Make us your home page

Bill of rights for air travelers still stalled at the gate

Next month marks the second anniversary of the Valentine's Day massacre for JetBlue Airways, which prompted demands for Uncle Sam to take airlines to task for mistreating travelers.

Remember? JetBlue blundered into an operational meltdown during a blizzard at its John F. Kennedy International hub. Customers' lives were turned upside down.

More than 1,000 passengers on nine flights were stranded for hours on the tarmac. Travelers on one plane headed for Aruba were stuck for nearly 11 hours.

The debacle gave momentum to advocates of a federal passenger bill of rights. The effort stalled in Congress, largely because of pushback from the airlines.

Sen. Barbara Boxer, D-Calif., and Sen. Olympia Snowe, R-Maine, this month reintroduced a Senate version. Supporters hope it has a better chance under a more Democratic Congress and a new president. The proposal would impose these mandates:

• Airlines let passengers safely get off the plane if they have been on the ground with the door closed for more than three hours. Pilots could overrule if they believe the plane will take off or get to the terminal within 30 minutes.

• Airlines provide adequate food, water, restrooms, ventilation and a comfortable cabin temperature if a plane is stuck on the ground.

• Airlines and airports submit contingency plans for handling long tarmac delays to the Department of Transportation or face fines.

• The DOT also would set up a consumer complaint hotline.

The Air Transport Association, a trade group for major carriers, says the number of tarmac delays is going down. The group also contends the three-hour rule would give airlines incentive to cancel flights instead of trying to get out ahead of bad weather.

Travel columnist Terry Trippler argues no one even knows how many flights incur extended tarmac delays. The Transportation Department began publishing numbers last year, then stopped when a consumer group questioned data provided by airlines.

A reader posting on a Wall Street Journal blog summed up the dilemma neatly: "Legislate (airline) service and the airlines will become risk-averse and probably cancel. Don't legislate it and they will continue to argue, 'Let us self-regulate' while doing very little. A real Hobson's choice. Consumer loses either way."

Game on.

Bill of rights for air travelers still stalled at the gate 01/28/09 [Last modified: Wednesday, January 28, 2009 5:39pm]
Photo reprints | Article reprints

© 2017 Tampa Bay Times


Join the discussion: Click to view comments, add yours

  1. DOT shows alternatives to former Tampa Bay Express toll lanes


    TAMPA — State transportation officials are evaluating at least a half-dozen alternatives to the controversial Tampa Bay interstate plan that they will workshop with the community for the next 18 months.

    Florida Department of Transportation consultant Brad Flom explains potential alternatives to adding toll lanes to Interstate 275 during a meeting Wednesday at DOT's Tampa office. Flom presented seven diagrams, all of which swapped toll lanes for transit, such as light rail or express bus, in the I-275 corridor from downtown Tampa to Bearss Ave. [CAITLIN JOHNSTON | Times]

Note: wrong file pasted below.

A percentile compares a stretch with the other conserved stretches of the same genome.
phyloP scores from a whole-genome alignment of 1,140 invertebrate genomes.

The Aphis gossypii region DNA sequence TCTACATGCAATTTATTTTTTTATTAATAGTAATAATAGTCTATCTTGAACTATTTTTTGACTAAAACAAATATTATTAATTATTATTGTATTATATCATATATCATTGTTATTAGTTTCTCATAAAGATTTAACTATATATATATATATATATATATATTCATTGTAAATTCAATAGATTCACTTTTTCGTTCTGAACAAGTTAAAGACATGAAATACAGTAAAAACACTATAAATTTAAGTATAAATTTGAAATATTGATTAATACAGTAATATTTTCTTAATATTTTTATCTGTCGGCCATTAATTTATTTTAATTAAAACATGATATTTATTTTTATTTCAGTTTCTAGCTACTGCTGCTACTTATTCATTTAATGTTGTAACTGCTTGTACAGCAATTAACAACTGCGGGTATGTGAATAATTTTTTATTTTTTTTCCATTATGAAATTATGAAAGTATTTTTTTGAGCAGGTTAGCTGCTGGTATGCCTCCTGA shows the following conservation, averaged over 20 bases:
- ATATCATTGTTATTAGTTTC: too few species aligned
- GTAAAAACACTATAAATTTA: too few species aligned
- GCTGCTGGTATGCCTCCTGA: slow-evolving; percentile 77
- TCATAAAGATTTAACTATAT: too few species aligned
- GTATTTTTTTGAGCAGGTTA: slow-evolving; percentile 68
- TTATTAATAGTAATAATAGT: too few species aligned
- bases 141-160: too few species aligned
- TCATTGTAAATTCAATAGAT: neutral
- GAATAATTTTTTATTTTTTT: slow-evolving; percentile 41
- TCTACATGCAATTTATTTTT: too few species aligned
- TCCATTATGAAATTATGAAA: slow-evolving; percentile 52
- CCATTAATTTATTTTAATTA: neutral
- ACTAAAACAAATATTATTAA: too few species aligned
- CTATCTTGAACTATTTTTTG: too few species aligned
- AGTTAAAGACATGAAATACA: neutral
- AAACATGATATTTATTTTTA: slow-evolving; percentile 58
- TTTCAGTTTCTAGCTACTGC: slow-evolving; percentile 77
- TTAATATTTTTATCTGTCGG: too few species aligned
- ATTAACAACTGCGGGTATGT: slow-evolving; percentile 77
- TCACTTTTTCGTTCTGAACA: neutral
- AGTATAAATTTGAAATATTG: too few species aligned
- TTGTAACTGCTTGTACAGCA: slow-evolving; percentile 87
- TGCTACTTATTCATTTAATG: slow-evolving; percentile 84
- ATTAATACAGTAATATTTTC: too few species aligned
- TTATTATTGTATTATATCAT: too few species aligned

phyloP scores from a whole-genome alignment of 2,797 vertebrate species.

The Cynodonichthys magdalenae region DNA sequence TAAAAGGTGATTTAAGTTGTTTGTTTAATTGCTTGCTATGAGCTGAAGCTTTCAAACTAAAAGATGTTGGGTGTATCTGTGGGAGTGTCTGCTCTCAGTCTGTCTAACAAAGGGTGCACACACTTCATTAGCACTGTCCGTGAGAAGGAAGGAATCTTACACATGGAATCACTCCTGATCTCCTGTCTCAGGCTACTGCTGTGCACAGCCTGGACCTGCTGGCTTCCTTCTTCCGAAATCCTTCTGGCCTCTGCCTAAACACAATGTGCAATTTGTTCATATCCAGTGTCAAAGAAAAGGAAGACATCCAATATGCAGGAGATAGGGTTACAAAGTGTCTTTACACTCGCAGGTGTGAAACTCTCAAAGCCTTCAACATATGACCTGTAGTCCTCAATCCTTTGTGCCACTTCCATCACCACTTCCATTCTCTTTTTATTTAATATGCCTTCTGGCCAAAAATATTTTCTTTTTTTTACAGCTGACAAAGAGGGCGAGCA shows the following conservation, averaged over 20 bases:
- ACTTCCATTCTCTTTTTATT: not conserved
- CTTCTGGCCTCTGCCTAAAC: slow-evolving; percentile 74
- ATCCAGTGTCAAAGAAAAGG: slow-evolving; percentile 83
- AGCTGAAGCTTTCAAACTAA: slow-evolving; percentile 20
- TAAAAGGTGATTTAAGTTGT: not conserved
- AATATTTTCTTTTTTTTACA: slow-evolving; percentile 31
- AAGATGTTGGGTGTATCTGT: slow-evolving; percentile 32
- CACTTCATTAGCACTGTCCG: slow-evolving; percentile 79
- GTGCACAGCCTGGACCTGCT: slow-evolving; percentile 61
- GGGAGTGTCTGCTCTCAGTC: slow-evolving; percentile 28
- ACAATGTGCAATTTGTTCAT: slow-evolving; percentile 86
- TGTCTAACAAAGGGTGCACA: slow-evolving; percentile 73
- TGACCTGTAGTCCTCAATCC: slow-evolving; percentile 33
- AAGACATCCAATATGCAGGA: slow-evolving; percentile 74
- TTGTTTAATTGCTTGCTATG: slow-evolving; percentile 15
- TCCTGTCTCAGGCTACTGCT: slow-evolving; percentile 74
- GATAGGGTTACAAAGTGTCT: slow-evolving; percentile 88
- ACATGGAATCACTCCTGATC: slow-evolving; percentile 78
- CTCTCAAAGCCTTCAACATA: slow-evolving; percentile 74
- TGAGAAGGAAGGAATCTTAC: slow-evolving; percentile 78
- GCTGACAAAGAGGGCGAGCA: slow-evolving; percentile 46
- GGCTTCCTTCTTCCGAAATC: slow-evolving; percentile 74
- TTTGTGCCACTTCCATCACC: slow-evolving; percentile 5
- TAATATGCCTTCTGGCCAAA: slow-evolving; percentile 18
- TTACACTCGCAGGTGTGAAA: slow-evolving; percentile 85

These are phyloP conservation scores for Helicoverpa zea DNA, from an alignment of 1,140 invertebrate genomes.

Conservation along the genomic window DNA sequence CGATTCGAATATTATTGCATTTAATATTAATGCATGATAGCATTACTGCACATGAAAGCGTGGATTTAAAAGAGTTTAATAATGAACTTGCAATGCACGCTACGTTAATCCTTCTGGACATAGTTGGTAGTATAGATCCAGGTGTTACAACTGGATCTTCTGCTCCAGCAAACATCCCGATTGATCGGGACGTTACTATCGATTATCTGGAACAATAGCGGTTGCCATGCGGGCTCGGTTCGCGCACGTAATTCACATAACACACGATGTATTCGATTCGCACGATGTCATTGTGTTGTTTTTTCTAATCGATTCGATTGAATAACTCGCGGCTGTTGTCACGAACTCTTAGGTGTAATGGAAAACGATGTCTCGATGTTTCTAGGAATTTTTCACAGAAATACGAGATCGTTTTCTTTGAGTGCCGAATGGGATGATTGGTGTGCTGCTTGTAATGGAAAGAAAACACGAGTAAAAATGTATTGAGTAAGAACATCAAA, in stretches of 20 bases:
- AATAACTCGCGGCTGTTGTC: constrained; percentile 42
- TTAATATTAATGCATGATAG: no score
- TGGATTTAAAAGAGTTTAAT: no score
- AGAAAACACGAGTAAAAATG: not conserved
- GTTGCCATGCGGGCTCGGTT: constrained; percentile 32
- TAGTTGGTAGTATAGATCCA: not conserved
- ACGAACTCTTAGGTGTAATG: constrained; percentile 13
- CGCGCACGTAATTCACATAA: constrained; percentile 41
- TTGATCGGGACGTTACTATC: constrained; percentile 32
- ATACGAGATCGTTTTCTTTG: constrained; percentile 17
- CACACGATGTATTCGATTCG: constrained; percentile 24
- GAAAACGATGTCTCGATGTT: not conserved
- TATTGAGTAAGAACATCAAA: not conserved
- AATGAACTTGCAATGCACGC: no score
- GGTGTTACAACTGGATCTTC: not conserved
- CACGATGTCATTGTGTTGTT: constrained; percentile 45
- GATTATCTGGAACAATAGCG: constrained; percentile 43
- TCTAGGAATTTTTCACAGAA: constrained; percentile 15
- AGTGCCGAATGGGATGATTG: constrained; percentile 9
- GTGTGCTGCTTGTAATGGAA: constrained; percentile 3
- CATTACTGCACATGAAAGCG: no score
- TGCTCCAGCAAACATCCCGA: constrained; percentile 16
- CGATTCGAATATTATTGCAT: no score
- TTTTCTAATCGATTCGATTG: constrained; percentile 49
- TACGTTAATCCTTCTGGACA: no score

2. Claim: State pressured CFO, used secret recordings to shut down Universal Health Care


    ST. PETERSBURG — The founder of St. Petersburg's Universal Health Care alleges that Florida regulators conspired with the company's chief financial officer to drive the once high-flying Medicare insurer out of business.

    Federal agents raided the headquarters of Universal Health Care in 2013, ordering employees to leave the building. The insolvent St. Petersburg Medicare insurer was then in the process of being liquidated by state regulators.
[DIRK SHADD   |   Times file photo]

  3. Aramis Ayala defends stance against death penalty: 'I did what I believe was proper'

    State Roundup

    TALLAHASSEE — Orlando prosecutor Aramis Ayala on Wednesday defended her "absolute discretion" to never seek the death penalty in murder cases, as skeptical justices of the Florida Supreme Court bombarded her lawyer with sharp questions.

    Orlando prosecutor Aramis Ayala, far right, said she was "very well pleased" with her lawyer's case. "I violated no laws." [STEVE BOUSQUET | Times]
  4. Tampa Chamber of Commerce offers boost to black and Hispanic-owned businesses

    Economic Development

    TAMPA — There's a disconnect in Hillsborough County's minority business community.

    Gaston Meredith of Gaston's Culinary Services listens to LaKendria Robinson, Director of Minority Business Accelerator & Economic Inclusion during an information session at the Robert W. Saunders Library in Tampa on Tuesday.
[OCTAVIO JONES   |   Times]
  5. Wesley Chapel, Greater Pasco chambers of commerce merge


    LAND O'LAKES — Two chambers of commerce representing more than 850 business members from west Pasco to Wesley Chapel and New Tampa are merging into a single organization.

    Greater Wesley Chapel Chamber of Commerce President and CEO Hope Allen will lead the combined chambers of commerce announced Wednesday. The yet-to-be-named chamber will represent more than 850 businesses that currenlty are members of the Greater Pasco and Greater Wesley Chapel chambers.
[JAMES BORCHUCK   |   Times]